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Record identifier : 568808
Personal Name - Primary Intelectual Responsibility : Montpetit, Mignon Angele
Title and statement of responsibility : Negative affect and stress: A Dynamical Systems Analysis [Thesis]
Publication, Distribution,Etc. : University of Notre Dame, 2007
Language of the Item : eng
Dissertation of thesis details and type of degree : Ph.D
Body granting the degree : , University of Notre Dame
Summary or Abstract : In the vast literature of developmental psychology, there is a great deal of conceptual debate surrounding definitions of resilience, change, and process. It is argued that at the interface of theory and method lies a unique opportunity to develop our notions of resilience-as-process, test these using newer analytical techniques such as Dynamical Systems Analysis (DSA), and, therein arrive at better elaborated theoretical depictions of development that may, in turn, beg for ever more sophisticated methods for capturing and analyzing change. In the present study, resilience is defined as the human capability to resist, cope with, recover from, and succeed in the face of adverse circumstances (Masten & Powell, 2003), with adversity defined as the myriad stressors individuals encounter as they age. As individuals develop, age-related stressors abound, and the ability to manage one's emotions has been suggested as a fundamental component of maintaining well-being in the face of this stress. The present study examined the lived experience of elders, and investigating first the daily dynamic experience of negative affect (NA), and its relationship to a person's general proclivity toward negative emotionality (i.e., a stable negative emotional equilibrium). After this relationship was described, the focus shifted toward understanding the predictors or correlates of daily fluctuations in NA from a resilience perspective. Finally, within the stress-and-coping framework, resilience is understood as a process whereby resilience resources intervene in the relationship between the experience of stress and feelings of well-being. Therefore, the relationship between daily perceived stress and daily NA was examined. After understanding the extent to which these experiences tend to be tied together (in terms of strength and nature of coupling), second order models were used to explore the extent to which resilience resources predicted the parameters of association between changes in NA and in Stress..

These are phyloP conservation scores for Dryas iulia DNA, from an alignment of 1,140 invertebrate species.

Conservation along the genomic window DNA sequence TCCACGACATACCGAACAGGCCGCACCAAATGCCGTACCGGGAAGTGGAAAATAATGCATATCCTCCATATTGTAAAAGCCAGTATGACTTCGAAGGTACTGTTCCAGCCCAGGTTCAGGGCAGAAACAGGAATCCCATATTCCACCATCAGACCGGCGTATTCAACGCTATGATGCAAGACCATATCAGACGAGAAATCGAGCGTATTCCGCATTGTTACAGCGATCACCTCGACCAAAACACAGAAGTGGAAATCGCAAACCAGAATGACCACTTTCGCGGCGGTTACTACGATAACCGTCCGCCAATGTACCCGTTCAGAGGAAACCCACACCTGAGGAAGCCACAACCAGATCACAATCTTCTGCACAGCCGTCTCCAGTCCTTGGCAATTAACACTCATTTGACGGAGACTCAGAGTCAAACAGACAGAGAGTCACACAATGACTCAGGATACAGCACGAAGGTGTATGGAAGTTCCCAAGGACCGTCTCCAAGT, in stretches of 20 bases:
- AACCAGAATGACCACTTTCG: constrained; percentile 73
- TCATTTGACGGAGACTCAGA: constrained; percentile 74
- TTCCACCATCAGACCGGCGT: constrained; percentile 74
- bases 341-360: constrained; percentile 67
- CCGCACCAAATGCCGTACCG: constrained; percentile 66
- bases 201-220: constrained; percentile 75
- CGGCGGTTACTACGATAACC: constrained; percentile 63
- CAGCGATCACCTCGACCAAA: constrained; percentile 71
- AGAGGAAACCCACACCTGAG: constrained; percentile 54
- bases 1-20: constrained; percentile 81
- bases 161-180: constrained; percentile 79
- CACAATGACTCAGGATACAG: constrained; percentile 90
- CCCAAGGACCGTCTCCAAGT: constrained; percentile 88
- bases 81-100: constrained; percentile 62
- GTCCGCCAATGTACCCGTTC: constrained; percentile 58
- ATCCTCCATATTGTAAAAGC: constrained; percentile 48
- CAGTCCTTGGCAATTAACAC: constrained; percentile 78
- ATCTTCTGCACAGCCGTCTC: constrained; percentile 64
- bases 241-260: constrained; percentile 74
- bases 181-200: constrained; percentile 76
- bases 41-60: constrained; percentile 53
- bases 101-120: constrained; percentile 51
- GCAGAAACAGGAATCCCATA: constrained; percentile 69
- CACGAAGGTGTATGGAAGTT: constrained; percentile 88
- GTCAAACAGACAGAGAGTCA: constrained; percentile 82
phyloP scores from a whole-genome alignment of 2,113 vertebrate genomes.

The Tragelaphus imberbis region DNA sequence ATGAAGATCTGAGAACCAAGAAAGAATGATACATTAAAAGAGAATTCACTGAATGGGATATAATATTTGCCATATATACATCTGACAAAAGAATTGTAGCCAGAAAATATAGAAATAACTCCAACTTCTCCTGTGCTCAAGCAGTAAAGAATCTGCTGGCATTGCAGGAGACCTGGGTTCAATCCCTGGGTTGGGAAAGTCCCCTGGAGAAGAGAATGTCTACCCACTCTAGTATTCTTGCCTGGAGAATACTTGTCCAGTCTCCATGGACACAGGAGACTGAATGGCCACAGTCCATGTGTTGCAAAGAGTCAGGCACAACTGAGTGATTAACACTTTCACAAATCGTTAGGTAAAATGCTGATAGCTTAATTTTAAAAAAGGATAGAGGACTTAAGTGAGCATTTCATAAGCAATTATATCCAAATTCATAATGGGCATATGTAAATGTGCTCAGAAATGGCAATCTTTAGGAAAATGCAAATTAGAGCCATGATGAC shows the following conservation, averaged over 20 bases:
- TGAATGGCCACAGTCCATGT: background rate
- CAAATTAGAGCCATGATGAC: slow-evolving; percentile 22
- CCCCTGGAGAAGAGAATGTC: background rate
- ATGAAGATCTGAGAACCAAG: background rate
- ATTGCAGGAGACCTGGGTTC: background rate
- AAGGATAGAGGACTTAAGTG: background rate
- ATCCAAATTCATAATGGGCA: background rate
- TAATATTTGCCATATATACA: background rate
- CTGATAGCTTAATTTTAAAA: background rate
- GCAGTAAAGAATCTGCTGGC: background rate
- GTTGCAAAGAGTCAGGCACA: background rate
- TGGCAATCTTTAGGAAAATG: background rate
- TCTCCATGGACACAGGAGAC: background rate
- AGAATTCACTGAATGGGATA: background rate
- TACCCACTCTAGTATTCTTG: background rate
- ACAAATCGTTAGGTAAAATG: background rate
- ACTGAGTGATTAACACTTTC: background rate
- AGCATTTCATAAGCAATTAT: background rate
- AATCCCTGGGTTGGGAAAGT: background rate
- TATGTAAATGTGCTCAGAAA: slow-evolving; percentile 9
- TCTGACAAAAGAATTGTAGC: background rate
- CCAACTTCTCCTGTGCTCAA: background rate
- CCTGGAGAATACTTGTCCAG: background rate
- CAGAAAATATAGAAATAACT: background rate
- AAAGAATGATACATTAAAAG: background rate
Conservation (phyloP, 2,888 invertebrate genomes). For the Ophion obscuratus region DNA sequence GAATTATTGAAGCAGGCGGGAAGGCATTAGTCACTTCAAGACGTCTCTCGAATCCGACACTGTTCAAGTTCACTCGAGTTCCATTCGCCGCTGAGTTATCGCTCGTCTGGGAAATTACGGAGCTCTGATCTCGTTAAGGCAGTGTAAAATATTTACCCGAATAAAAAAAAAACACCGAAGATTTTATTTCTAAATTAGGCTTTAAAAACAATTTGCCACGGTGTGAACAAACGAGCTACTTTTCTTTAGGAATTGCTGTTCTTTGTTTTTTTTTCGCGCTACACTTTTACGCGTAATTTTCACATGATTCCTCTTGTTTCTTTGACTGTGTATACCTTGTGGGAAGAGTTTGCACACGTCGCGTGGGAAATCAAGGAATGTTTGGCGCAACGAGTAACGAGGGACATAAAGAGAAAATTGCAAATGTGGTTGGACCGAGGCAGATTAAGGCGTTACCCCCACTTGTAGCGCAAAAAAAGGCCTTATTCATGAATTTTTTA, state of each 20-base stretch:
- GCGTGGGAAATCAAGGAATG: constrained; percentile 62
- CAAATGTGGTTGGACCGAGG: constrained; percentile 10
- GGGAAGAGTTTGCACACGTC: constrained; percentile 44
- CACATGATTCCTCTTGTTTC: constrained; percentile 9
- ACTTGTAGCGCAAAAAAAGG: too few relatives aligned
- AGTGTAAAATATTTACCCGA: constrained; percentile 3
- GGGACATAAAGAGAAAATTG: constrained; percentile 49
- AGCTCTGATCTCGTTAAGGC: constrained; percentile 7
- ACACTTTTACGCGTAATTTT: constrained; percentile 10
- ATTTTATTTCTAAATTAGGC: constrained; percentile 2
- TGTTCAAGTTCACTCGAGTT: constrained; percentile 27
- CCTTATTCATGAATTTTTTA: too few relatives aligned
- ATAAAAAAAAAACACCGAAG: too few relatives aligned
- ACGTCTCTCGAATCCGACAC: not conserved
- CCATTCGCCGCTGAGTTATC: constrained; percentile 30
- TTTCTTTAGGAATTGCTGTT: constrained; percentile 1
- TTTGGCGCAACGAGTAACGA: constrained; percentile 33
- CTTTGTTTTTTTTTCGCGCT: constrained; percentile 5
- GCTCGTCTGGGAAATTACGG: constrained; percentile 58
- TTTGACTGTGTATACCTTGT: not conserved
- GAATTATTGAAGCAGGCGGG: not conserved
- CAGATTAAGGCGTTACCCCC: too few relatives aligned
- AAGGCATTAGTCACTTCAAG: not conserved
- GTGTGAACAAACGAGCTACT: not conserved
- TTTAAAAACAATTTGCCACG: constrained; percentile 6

Topical Name Used as Subject : Developmental psychology
: Stress
: Dynamical systems
Information of biblio record : TL
 
 
 
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